An illustration may help some of the young people here. I am always thrilled to have young people here listening to sermons. You may know, boys and girls, that there is a way they catch monkeys which illustrates my point. They have a heavy iron cage, the bars of which are just so narrow that the monkey can get his hand sideways through the bar but when he clenches his fist, he cannot pull his hand out again. The monkey trapper puts a banana inside this round cage. The monkey comes along, sees the banana, puts his hand inside to grasp the banana - but he cannot pull the banana out. The monkey trapper simply walks along, catches the monkey and kills it. You might ask why the monkey doesn't let the banana go and run away. That's the point. It's because his love for the fruit is so great, he will not give it up, and because he will not give it up he cannot get free. If he would only give up the fruit, he could bring out his hand and run away. Love for the fruit is so great he will not give it up: he is enslaved by his love for the fruit and so he forfeits his life.

That is exactly the problem with the sinner. If only he could give up his sin he could come to Christ, but his will power is enslaved to his love of sin. No sinner would ever give up the world for God and no sinner would ever give up his pleasure-loving spirit and attitude to come to suffer with Christ in this world - he would never wish to take Christ's burden and cross upon himself. He would never wish to deny himself, live for heaven and forget this present life unless God gave him strength and power to do so. That is exactly how election works: God's eternal predestination means that in the course of a sinner's life, an elect person receives from God a call from heaven to leave this world. The way it works is like this - the sinner realises by the power and grace of God that the world is doomed to destruction: it is like a house soon about to be burned down. He realises the whole world is going to be judged by God. There is a Judgement Day coming and he realises he must get clear from the curse of condemnation. There is only one place a sinner can go to and he sees that. He goes to Jesus Christ and believes in Him and in His blood. The sinner is saved as he believes in Christ. He doesn't do that of his own free will. He certainly believes in Christ freely; he does not believe in Christ against his will. However, the point is this - it is the electing, choosing, predestinating love of God that gives him the strength and the grace to believe in Christ. God gives him power to do what in himself he could not do. He is made willing in the day of God's power. He becomes a willing bondservant of Jesus Christ; not because of any choice on his part, of himself, but by the choice on God's part.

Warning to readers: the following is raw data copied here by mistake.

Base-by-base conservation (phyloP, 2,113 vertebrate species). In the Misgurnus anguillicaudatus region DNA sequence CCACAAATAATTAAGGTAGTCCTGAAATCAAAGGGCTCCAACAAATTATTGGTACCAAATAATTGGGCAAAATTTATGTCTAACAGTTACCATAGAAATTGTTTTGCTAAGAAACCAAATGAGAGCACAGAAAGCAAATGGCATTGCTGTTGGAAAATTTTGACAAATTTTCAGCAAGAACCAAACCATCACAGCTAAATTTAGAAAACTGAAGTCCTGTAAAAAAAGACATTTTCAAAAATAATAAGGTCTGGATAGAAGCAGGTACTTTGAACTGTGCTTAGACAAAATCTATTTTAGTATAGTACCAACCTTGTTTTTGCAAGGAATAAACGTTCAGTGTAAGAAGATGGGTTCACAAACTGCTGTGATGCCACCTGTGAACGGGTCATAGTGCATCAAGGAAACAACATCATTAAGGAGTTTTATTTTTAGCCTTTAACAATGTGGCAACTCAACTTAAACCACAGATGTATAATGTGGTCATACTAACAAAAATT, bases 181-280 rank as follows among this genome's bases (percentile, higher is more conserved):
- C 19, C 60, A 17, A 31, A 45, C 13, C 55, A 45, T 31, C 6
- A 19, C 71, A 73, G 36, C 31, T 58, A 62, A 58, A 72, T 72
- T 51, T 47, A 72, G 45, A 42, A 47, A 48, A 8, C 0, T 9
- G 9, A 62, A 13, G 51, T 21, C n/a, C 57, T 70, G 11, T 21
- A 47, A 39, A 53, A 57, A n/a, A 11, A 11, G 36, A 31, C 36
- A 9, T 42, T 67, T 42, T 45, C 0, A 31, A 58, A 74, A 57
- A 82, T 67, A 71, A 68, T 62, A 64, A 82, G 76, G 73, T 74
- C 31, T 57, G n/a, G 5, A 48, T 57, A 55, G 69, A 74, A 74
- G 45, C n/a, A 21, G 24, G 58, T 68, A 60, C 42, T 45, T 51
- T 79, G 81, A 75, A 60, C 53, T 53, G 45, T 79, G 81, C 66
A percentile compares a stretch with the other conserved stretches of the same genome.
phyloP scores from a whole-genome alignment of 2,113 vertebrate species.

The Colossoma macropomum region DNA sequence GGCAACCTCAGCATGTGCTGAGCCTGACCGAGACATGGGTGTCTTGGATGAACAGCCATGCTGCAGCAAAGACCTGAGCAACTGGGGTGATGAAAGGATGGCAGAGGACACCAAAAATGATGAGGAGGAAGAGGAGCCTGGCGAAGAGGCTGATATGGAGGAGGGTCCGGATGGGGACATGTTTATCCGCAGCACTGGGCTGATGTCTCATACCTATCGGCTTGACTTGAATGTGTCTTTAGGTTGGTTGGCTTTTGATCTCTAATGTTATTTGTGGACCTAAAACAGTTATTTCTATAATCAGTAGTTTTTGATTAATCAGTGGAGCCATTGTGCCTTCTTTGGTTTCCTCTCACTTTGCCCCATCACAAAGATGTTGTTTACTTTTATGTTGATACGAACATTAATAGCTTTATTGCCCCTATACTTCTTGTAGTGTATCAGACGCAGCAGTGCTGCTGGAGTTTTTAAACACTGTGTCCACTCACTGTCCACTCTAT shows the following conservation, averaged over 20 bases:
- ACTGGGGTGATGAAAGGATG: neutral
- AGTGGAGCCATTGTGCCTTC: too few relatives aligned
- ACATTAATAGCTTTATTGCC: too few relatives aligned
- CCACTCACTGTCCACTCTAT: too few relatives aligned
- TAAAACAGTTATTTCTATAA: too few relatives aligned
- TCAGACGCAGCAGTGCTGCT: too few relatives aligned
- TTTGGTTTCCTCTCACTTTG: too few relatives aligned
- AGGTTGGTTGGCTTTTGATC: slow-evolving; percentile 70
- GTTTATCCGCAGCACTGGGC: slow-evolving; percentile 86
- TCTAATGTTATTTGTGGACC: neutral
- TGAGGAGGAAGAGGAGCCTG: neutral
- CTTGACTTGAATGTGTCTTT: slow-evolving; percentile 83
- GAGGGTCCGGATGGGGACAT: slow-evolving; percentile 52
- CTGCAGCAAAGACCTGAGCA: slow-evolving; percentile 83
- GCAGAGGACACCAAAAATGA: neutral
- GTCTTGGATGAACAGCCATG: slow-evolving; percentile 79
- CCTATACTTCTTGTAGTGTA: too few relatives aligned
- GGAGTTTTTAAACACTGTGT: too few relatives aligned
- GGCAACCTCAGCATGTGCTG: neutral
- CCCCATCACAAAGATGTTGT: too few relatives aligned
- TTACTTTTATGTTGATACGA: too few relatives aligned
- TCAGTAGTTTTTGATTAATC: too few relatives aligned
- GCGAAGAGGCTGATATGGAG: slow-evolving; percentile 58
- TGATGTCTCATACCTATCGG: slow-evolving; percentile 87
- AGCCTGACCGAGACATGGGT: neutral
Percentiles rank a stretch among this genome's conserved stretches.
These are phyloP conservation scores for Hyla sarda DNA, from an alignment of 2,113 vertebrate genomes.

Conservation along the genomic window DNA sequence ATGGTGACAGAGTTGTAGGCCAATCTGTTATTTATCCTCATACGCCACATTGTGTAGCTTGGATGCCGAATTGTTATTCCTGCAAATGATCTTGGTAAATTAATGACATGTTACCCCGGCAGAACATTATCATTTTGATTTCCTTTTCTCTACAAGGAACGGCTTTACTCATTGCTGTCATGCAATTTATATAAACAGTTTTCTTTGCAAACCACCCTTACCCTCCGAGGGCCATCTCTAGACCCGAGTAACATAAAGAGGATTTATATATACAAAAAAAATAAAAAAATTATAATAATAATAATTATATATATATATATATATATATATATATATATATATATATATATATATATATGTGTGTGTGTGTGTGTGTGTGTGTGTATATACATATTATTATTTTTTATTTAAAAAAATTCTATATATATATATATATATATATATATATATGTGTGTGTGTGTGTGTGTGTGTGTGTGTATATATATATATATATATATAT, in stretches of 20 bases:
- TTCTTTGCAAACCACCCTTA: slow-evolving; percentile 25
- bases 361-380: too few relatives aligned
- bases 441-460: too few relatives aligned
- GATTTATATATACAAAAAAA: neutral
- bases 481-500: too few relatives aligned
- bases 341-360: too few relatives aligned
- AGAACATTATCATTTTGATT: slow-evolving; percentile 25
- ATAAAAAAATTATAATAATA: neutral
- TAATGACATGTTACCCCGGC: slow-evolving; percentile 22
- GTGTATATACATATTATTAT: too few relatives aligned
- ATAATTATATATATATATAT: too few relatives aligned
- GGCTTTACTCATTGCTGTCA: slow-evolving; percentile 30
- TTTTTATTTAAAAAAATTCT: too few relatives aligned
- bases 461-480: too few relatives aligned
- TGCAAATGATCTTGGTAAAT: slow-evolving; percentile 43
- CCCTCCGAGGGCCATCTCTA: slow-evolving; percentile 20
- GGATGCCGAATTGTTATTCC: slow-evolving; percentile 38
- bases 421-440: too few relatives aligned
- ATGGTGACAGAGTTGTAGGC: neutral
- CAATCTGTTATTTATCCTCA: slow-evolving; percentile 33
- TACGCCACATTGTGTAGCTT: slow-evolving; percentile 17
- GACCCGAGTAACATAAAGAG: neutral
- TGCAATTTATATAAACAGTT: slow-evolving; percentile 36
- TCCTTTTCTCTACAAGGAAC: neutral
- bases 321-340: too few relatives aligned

There are many passages in the Bible which make this very clear. Ephesians 1, 3-5 (our text) is one of the clearest. However, there are other passages; I shall mention one or two.

"So then it is not of him that willeth, nor of him that runneth, but of God that sheweth mercy" (Roman's 9, 16). Paul is reasoning there about the very same point: when we are saved and brought to faith in God, it is not the consequence of our choosing, or our running, or our doing, or our energetic behaviour - it is the free grace of God. It is God's work - "it is not of him that willeth, nor of him that runneth, but of God that sheweth mercy" (Roman's 9, 16). There are people who have been listening to sermons in churches all their lives but they die graceless and ignorant having learned virtually nothing. You have met these people - so have I. It is a heartache and heartbreak that we cannot teach some people anything. We can say it in a thousand different ways but still they never understand; they never know what the Gospel is all about. They hear the best of preachers and the best of preaching but they live and die like beasts - they never come to believe in Christ in a true converted sense. What has gone wrong? They have never been illuminated. They have never had grace given to them. It is their own fault - they didn't want it; they loved this world too much and they loved their sins too much. So they live and die as beasts without grace.